Courage, Faith and Vulnerability – Three Keys to Physical Well Being |
christian speaker, writer, christian blog, south dakota blog, speaker, sojourner, Cindy Krall
post-template-default,single,single-post,postid-356663,single-format-standard,eltd-cpt-2.3,vcwb,ajax_fade,page_not_loaded,,moose child-child-ver-1.0.0,moose-ver-3.5,vertical_menu_enabled, vertical_menu_left, vertical_menu_width_290,vertical_menu_background_opacity, vertical_menu_with_floating,smooth_scroll,side_menu_slide_with_content,width_370,paspartu_enabled,vertical_menu_outside_paspartu,blog_installed,wpb-js-composer js-comp-ver-7.1,vc_responsive

The older I get, the more I appreciate my physical health. The perceived immortality I carried in my youth has worn off. Consistent reminders of how the body no longer responds (or recovers) help me appreciate how good it feels to feel good!


It would be easy to think that challenges regarding physical well-being are limited to folks who are getting older. But stress, diet, and a little thing like a pandemic, have affected the health of many. The number of candles on the cake has become increasingly irrelevant.


Regardless of age or ailment, there are guiding principles, we can all count on that will help when it comes to our physical well-being. To uncover them, we're going to start in the New Testament with the story of a woman who dealt with a chronic ailment. 


In Matthew 9:21, she says,
"If I may but touch his garment, I shall be whole." Matt. 9:21 KJV


The woman who touched the Healer's hem has much to teach us. It's tempting to think of her as a desperate woman, but I think she was more brave than desperate. Most of us have lived through a desperate situation or season. It's easy to get stuck in that place. This woman refused to stay stuck.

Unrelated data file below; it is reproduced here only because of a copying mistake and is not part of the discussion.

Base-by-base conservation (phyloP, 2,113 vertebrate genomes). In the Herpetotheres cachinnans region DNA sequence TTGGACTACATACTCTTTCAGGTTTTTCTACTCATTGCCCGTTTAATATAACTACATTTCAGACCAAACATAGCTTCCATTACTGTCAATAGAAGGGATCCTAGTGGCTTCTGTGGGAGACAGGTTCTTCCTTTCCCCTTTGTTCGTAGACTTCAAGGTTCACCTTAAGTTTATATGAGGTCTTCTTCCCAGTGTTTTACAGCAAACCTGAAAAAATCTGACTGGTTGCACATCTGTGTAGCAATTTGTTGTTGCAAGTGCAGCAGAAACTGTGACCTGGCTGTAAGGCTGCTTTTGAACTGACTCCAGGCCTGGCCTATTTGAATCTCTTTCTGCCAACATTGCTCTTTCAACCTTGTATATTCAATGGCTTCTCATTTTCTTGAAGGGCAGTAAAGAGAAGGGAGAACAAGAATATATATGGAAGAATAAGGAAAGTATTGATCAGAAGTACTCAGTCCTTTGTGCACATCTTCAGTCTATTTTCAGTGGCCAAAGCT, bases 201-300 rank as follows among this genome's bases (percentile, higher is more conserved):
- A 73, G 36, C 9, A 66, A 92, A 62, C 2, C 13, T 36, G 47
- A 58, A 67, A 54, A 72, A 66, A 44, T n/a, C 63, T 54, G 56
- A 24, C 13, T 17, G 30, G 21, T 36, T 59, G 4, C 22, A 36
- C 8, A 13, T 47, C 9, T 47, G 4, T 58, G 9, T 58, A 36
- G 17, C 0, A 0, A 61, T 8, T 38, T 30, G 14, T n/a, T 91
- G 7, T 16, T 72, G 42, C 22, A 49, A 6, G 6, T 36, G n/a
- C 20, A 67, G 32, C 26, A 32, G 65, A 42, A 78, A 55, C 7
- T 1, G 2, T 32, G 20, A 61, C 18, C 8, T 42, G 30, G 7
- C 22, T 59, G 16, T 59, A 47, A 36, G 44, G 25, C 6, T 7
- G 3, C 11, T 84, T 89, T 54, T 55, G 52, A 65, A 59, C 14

She dared to hope. And in doing so, she took a significant risk.


Scripture says she experienced "an issue of blood" for twelve years. This meant that she was continually "unclean." She could not touch anyone–– husband, children, family, friends. 


Three years ago, we couldn't have come close to comprehending her situation. COVID has shown some of us how incredibly lonely it is to be separated from loved ones that we can't touch. However, this woman's culture took it even further. She couldn't clean her home or cook in her own kitchen. 


She must have heard of Jesus' reputation for healing.


Matthew 14:36 says: "The sick begged him to let them touch even the tassel of his robe, and all who did were healed."


The difference between this woman and the others who sought Jesus was the degree of risk she took. She went into a public situation where it would have been nearly impossible not to touch another person. Her action in her culture was as serious as committing a crime. 


It's tempting to think that her greatest risk was the repercussions of getting caught. But when you live so many years with such a burden, I think the bigger risk she took was that she hoped. 


Now THAT is scary. 


To hope.


What if we ask, and He says "No."
What if we reach out and nothing happens?
What if He doesn't even notice our outstretched arm?


If we want to discover what fanned the flame of this woman's hope, we don't have to look any further than the hem of Jesus's garment. It's there we find a clue. 


Here's an excerpt from an article that delves into this portion of Scripture. It said this: